A few years ago in our neighborhood in Vermont, I
threatened promised to plan a giant wiffleball game on a weekend in the summer. I’m fairly certain most of my neighbors thought I was off my rocker. No respectable adult spends a sunny summer afternoon throwing a plastic ball around and trying to hit it with a skinny yellow bat. Luckily most of my friends are only minimally respectable adults.
That’s why, on a sunny day a couple of summers ago we had our first big wiffleball game. Let’s just say that any minor skepticism about this seemed to melt away as we started pummeling that little white ball around and running the bases. At one point, most of the kids had left the game to play on the jungle gym at the school field while the adults kept at it. Was it fun? A friend of mine pulled a massive muscle in her leg diving into second base and everyone from opposing teams started to trash talk each other on the field. Oh yeah, it was fun.
The wiffleball tradition in our neighborhood in Vermont lives on, but we decided to take on an even bigger challenge – to bring wiffleball to France. Once we knew we were moving, one of the first things in the shipping container was a load of wiffleballs and some bats. It took us a while to find a place to have the game, since most of the big spaces in France are filled up with things like chateaus, fountains and reflecting pools.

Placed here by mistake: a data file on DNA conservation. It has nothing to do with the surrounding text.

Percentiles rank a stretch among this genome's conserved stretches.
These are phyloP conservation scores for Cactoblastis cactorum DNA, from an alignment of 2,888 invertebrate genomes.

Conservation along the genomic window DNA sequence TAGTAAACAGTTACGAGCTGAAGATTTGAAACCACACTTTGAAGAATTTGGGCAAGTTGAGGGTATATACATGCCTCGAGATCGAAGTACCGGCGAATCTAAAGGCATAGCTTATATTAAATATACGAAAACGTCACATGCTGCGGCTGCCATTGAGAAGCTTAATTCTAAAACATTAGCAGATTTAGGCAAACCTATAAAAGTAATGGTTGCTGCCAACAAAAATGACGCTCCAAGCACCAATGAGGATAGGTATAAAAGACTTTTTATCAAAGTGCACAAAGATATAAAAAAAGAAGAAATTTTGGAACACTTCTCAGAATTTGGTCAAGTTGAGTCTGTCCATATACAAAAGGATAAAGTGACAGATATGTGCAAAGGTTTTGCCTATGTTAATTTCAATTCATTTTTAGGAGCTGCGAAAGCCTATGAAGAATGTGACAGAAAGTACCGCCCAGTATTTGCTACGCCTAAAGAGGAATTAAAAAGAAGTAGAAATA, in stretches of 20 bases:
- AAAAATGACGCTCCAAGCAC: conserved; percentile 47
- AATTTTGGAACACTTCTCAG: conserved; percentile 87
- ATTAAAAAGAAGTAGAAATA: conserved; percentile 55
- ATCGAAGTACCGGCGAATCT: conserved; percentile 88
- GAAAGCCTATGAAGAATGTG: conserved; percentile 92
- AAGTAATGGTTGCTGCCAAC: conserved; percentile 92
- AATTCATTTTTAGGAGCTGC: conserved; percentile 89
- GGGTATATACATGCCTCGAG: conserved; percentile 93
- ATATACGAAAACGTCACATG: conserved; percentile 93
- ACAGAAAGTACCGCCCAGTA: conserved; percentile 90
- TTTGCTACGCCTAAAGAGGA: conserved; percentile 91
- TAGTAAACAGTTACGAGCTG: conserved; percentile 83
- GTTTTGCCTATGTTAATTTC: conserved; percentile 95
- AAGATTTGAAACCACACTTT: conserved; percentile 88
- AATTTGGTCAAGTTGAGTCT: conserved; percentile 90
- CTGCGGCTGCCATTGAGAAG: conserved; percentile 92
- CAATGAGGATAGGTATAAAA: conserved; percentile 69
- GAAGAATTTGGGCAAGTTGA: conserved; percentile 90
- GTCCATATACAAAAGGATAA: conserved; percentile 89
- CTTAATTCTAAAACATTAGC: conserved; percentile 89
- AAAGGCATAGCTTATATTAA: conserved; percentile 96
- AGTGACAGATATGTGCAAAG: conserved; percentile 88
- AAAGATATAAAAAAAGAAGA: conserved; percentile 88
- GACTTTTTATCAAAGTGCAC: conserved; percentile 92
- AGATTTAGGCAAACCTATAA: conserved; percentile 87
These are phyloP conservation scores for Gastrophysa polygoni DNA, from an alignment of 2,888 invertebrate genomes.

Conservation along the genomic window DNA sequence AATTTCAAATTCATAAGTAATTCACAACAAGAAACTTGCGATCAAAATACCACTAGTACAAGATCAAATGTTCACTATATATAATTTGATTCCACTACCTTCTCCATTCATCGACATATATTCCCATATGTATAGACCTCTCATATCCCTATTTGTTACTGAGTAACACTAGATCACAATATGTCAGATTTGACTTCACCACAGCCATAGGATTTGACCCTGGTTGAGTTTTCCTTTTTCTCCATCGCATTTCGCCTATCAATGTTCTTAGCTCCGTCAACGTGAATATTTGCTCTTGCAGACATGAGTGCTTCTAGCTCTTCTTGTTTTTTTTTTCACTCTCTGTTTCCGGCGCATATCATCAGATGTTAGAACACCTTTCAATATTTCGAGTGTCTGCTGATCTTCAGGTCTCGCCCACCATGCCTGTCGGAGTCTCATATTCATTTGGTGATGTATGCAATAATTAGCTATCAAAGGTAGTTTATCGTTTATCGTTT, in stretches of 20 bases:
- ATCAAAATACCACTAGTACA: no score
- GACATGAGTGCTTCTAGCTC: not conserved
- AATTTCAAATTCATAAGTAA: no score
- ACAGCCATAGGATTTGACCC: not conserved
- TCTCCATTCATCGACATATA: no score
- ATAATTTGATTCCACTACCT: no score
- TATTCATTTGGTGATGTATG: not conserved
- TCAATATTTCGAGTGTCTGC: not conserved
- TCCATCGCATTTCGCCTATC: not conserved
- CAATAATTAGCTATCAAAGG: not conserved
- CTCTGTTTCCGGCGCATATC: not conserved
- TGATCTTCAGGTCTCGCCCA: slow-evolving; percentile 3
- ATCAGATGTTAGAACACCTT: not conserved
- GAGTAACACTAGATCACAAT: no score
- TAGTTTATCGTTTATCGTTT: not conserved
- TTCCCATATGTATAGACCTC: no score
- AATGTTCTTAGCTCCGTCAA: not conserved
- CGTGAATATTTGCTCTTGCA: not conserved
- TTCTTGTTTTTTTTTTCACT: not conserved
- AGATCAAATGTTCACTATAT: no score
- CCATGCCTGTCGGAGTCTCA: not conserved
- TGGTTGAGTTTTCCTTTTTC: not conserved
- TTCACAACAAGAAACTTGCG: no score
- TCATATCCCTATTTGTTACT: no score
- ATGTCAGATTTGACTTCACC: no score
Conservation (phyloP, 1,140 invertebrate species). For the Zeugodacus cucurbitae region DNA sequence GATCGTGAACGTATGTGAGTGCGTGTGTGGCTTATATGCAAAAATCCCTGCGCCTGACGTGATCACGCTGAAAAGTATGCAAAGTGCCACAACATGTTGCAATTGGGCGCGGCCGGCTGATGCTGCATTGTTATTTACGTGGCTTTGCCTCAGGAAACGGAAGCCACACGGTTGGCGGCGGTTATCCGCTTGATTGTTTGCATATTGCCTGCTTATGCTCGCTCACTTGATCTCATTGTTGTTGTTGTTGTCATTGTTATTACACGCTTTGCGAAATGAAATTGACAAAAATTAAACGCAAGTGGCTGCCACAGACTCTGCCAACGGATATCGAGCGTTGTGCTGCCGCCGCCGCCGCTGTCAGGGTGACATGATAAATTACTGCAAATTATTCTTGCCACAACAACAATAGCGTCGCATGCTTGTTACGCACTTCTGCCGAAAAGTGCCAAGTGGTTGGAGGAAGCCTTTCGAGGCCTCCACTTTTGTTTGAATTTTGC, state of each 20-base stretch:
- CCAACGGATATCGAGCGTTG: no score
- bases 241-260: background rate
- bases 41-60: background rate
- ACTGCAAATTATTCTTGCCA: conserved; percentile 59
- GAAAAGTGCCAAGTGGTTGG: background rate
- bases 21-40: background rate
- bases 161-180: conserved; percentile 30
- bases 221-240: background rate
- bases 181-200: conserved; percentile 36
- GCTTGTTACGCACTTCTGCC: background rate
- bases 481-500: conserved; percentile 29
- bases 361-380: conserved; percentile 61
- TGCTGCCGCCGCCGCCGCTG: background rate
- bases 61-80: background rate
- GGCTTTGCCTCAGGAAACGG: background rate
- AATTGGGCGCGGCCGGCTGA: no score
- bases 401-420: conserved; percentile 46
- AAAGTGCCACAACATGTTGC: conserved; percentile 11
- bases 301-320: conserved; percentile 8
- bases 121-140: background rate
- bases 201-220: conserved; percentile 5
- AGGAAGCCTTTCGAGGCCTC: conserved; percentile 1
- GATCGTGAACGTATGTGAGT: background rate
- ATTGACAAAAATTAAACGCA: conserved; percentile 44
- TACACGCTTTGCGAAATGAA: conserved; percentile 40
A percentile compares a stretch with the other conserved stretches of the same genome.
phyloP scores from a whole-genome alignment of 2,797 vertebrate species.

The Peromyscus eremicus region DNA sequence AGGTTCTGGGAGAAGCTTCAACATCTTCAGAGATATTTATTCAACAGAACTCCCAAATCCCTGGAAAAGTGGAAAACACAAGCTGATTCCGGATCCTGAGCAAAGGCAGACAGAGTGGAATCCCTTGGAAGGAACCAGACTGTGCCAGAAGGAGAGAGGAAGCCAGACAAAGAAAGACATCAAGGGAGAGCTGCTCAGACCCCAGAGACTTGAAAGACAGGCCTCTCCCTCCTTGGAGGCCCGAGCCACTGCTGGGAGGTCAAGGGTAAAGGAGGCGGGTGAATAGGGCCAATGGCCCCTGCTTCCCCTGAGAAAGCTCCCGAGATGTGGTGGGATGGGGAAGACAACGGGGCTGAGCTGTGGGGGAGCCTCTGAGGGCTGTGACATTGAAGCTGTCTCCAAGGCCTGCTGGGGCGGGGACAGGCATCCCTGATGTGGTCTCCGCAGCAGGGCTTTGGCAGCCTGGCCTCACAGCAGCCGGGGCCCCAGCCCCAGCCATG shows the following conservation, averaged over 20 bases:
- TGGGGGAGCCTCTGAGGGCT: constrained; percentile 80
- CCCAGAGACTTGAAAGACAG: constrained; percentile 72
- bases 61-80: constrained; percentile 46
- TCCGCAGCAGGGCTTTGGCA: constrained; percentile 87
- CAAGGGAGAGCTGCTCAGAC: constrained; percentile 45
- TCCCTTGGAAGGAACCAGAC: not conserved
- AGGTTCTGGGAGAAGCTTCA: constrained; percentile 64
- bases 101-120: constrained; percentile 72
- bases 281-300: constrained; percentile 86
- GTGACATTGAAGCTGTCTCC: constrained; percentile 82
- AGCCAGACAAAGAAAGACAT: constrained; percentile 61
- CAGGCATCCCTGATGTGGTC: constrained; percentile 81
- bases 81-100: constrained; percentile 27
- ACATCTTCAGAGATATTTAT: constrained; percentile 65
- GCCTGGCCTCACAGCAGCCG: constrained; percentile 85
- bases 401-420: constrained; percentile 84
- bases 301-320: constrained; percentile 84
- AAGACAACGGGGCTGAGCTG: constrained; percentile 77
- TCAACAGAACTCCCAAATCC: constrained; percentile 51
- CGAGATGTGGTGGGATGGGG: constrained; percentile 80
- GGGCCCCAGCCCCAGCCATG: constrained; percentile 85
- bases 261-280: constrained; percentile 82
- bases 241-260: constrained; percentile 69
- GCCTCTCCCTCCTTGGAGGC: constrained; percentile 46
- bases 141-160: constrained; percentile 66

Finally, after a long search, we finally found the perfect site for a game and I sent out an email to all of our friends to see if they would like to meet up on the Monday after Easter for a game and a picnic. Not a single person had ever heard of the game wiffleball and despite that, I had a huge response from the email. Even more shocking was that not one person seemed to think I was off my rocker. At least they didn’t mentioned it directly to my face.
The day of the game, the weather was rubbish. It wasn’t rainy, but it was overcast, chilly and very windy. My first thought was to postpone the game since wiffleball is best played on a sunny, warmish day but when I called my friend to gauge her opinion she said, “CANCEL THE GAME?!? You can’t cancel the game! Everyone is coming and I even made a cake!” These new friends of mine are even more hardcore than me.
After everyone showed up at the field, we made an attempt to explain the game, which it turns out is similar to a game played in the UK called rounders. Similar but not the same. We decided that we should just start to play and work throughout the details as they came up.
What happened next was sheer chaos. People were running with the bats in hand, they weren’t touching the bases and sometimes they were passing each other or doubling up on the bases. It was like a mix of every bat and ball sport you’ve ever seen, with a little bit of Philadelphia Kickball thrown in. Soon everybody was saying that they really loved playing “wiffley,” which meant that, in addition to a set of new rules, the game also got a new name. And it was fun. Really fun.
Luckily there were no pulled muscles, but there was an enormous amount of trash talking, which in my opinion, is the indicator of a great day out at the ballpark.
When is the last time you played wiffleball? You might want to give it another chance. I can assure you, you won’t be disappointed.
Some of you may be interested to know that the tradition of playing marbles at recess is still alive and well in France.